The idea of using nail clippers on your brand new human can be terrifying, however, it is absolutely necessary as those tiny fingernails can easily become razor-sharp talons in the first few weeks. It may be tempting to bite baby’s nails but experts caution against this due to the risk of infection. Instead, use baby nail clippers that include a magnifying glass, a soft nail file, or blunt-nosed scissors, gently pulling the tip of the finger down a bit to avoid clipping the skin. Try to clip baby nails after a bath when the nail is softer, or when baby is asleep to minimize accidental injuries.
It is never too early to get into the habit of proper oral hygiene. Use a silicone finger brush or soft damp washcloth to gently wipe baby’s gums and tongue after feeding. Avoid using toothpaste until after the first teeth appear and then follow your doctor’s recommendations.
Yes, baby acne is a thing. It’s a real thing that comes from hormonal changes following birth. Small white or red bumps may appear on baby’s face. They may spot the baby’s nose, forehead, or cheeks. It may be tempting to throw some over the counter acne cream on them. DON’T do it! baby’s skin isn’t ready for that.
Do your best to keep your baby’s face clean and dry. The delicate skin can’t handle scrubbing or (even worse) popping so leave it be. Also, avoid baby lotion or baby oil on the face unless otherwise instructed by your baby’s doctor.
And don’t worry, about 20% of all newborn experience this and it goes away on its own in just a few weeks, leaving no signs of damage to baby’s skin in the process.
You have the basics down and baby is happy, healthy, and smelling sweet, but there are some special circumstances that may require more care.
Caring for the umbilical cord stump
While every newborn is different, there is one thing each and every one has in common – the umbilical cord stump. It usually falls off on its own within two weeks of birth. Until then, keep the area clean and dry, wiping only if needed and patting dry with a soft cloth. When diapering, be sure to fold the front of the diaper down slightly to avoid urine soaking the stump. Although rare, complications can occur; check baby’s abdomen daily for signs of abnormality or infection. Call your pediatrician if you notice yellow or foul-smelling discharge, redness around the base of the cord, or if baby seems to cry more when you touch the cord or the skin around it.
Caring for your baby’s circumcision
If you choose to have baby circumcised, it is imperative that you know how to properly care for them after the procedure. Always follow your doctor’s instructions, but it is most important that you keep the area clean and monitor for any signs of infection. Wash the area with warm water and apply petroleum jelly during each diaper change. Fasten the diaper loosely to prevent irritation. If you notice issues with urinating or signs of infection, call your doctor immediately.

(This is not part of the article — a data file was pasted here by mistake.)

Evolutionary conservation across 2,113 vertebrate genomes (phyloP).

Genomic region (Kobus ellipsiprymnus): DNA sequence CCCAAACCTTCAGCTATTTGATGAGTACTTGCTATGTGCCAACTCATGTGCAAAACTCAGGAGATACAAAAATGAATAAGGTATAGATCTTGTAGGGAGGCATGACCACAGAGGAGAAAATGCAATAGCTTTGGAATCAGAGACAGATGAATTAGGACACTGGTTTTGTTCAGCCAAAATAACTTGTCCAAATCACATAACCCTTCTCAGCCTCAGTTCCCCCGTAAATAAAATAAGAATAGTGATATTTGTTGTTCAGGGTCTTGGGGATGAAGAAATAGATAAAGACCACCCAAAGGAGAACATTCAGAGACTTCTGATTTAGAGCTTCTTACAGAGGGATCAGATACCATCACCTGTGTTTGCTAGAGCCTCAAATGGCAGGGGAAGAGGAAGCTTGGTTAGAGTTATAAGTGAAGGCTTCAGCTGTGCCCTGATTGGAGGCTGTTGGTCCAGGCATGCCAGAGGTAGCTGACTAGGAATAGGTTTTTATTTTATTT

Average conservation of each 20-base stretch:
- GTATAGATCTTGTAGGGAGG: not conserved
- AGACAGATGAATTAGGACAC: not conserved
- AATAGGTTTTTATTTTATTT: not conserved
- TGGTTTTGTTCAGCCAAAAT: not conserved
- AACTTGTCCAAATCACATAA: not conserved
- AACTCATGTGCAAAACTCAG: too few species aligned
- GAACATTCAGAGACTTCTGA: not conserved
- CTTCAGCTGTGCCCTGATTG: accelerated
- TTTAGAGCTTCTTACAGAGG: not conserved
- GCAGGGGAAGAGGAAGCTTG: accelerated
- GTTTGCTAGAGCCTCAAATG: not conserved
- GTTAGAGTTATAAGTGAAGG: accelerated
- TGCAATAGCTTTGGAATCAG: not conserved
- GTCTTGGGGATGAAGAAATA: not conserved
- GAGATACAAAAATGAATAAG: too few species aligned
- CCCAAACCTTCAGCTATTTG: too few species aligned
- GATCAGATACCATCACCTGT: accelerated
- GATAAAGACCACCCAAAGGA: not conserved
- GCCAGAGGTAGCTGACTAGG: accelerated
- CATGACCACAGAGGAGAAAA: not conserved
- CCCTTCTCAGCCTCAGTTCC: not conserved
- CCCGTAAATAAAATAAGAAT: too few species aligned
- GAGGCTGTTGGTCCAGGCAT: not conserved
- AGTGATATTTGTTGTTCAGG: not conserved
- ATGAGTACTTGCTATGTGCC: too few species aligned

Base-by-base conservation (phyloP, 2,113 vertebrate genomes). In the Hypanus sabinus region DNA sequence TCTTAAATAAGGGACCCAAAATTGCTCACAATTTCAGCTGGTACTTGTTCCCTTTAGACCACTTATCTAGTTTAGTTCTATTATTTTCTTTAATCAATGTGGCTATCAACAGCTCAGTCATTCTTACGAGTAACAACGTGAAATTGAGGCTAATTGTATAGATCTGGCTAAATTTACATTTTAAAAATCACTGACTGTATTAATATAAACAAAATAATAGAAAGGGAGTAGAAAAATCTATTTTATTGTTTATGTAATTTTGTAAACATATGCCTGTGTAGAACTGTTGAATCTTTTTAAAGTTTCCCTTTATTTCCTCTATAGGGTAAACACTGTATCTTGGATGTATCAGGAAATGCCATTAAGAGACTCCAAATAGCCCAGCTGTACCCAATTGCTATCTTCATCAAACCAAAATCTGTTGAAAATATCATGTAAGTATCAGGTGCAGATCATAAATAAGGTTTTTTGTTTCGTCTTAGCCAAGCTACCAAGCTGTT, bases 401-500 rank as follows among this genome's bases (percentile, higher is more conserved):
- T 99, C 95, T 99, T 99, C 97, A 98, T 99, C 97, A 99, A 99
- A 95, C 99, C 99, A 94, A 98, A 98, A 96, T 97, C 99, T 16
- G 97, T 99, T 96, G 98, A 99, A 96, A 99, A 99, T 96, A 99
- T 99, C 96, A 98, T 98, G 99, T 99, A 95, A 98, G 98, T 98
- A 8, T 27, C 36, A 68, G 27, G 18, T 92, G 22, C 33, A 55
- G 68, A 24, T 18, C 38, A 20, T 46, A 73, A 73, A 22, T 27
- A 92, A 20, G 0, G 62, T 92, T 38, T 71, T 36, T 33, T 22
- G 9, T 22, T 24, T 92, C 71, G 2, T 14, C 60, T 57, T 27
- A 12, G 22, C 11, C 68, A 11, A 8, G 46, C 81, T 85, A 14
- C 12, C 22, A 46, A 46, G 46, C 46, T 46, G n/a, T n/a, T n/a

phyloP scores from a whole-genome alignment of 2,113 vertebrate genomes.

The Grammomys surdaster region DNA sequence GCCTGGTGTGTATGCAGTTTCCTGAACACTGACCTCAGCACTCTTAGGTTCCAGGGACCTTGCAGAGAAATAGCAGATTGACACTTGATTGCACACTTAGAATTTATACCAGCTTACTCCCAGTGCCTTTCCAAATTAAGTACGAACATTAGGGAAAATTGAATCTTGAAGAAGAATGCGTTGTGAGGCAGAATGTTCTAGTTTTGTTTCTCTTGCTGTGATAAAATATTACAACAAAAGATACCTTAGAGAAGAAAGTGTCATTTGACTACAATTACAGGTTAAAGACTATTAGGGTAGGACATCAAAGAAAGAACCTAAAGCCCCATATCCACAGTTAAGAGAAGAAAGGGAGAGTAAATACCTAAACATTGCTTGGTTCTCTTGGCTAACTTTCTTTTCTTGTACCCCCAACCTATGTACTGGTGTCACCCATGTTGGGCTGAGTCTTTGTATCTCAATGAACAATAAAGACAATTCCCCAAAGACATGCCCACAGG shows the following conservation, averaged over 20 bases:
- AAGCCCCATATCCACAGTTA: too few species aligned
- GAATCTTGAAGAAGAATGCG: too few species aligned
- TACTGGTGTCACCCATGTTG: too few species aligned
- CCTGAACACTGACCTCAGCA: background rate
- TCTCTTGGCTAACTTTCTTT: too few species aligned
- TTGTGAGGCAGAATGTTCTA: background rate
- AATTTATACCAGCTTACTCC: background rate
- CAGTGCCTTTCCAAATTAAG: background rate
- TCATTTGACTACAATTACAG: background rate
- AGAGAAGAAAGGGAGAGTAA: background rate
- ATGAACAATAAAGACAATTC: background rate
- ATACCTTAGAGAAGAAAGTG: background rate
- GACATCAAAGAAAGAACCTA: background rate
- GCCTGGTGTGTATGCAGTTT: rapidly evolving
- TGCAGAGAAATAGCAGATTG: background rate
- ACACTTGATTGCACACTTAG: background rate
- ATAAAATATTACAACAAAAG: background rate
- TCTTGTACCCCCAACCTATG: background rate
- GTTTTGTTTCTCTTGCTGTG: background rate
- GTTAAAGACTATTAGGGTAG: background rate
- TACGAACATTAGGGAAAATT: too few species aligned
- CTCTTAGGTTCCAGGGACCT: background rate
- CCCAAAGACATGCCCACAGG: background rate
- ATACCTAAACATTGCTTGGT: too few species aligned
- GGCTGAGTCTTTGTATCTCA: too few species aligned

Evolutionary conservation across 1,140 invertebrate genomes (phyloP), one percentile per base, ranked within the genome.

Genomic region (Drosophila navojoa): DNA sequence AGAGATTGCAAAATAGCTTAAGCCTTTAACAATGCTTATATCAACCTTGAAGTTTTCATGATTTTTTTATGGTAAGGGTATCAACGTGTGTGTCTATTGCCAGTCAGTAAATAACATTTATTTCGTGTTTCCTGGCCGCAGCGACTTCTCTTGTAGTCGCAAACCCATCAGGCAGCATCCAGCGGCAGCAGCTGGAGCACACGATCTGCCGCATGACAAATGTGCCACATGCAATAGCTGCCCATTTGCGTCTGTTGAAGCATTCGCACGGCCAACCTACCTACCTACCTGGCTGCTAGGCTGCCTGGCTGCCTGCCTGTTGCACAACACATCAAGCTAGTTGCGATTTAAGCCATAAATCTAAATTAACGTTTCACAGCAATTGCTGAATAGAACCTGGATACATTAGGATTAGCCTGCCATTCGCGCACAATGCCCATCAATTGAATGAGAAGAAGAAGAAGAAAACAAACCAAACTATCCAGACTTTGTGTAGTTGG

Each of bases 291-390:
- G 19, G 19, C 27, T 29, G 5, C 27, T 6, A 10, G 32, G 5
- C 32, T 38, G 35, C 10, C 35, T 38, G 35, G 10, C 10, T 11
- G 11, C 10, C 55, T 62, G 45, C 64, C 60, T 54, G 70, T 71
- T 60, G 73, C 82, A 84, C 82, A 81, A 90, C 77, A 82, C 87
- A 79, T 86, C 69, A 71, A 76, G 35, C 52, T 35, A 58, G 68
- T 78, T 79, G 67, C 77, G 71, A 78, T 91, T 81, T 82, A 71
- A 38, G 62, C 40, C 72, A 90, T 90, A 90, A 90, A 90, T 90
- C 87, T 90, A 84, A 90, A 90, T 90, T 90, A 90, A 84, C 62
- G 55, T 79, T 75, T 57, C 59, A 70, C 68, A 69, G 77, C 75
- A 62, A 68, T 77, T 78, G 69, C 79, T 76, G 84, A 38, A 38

Caring for cradle cap
Are you noticing scaly white or yellow patches on baby’s head? You might have a case of cradle cap. Cradle cap, also known as infantile seborrheic dermatitis, is a common and non-contagious rash that typically does not itch or cause discomfort. That said, it can be unsightly and many caregivers want it gone as soon as possible.
How can you prevent cradle cap? Be sure to keep baby’s scalp as clean and moisturized as possible as sweat and dirt are major contributors. Massage a bit of emollient, such as Vaseline or coconut oil, on baby’s scalp before baths to help retain moisture.
While cradle cap can clear up on its own, there are ways to help it along. For treatment, apply emollient to the scalp, massaging in small circles to loosen the scales, then shampoo and rinse completely. Use a soft brush after bathing to gently remove the scales but never pick at or try to scrape them off. If the rash doesn’t clear up in a few weeks or looks red or irritated, see your pediatrician.
Want to be the first to know about giveaways, deals, and more just for twin parents? Sign up for the Twiniversity email list! Subscribe today to get emails about giveaways, events, weekly article roundups, and more! Pregnant with twins? We’ll be sending you a weekly twin pregnancy email to keep you on track with your pregnancy to-do list! Click here to learn more… and while you’re at it, check out our Complete Baby Safety Course and Twin Parent Memberships.
You can handle baby skin care and grooming
Life can feel overwhelming with all of the big changes that come with a newborn. Keeping them clean and healthy can feel extra daunting given how delicate and squirmy they are. Rest assured, following these tips and tricks for newborn baby care and grooming will have you both feeling happy, healthy, and ready to take on this whole new adventure together.
Maigen Beaulieu is a Child-Care Provider and freelance writer living in Upstate New York with her husband, 7-year-old identical twin girls, one lazy cat (Willow), and one wild Yorkie (Ella). As a way to cope with anxiety during her twin pregnancy, she began blogging about her journey and discovered a love of writing for, and connecting with, other parents of multiples. While her blog was put to rest years ago (hello, working mom of toddler twins with zero time to write), Maigen is thrilled to join Twiniversity and help other families navigate the journey of parenting multiples. When she isn’t writing about the magic and madness of twins, she can be found reading historical fiction, researching her family history as an amateur genealogist, or sewing cute jackets for her dog. She can be reached on Instagram and Facebook.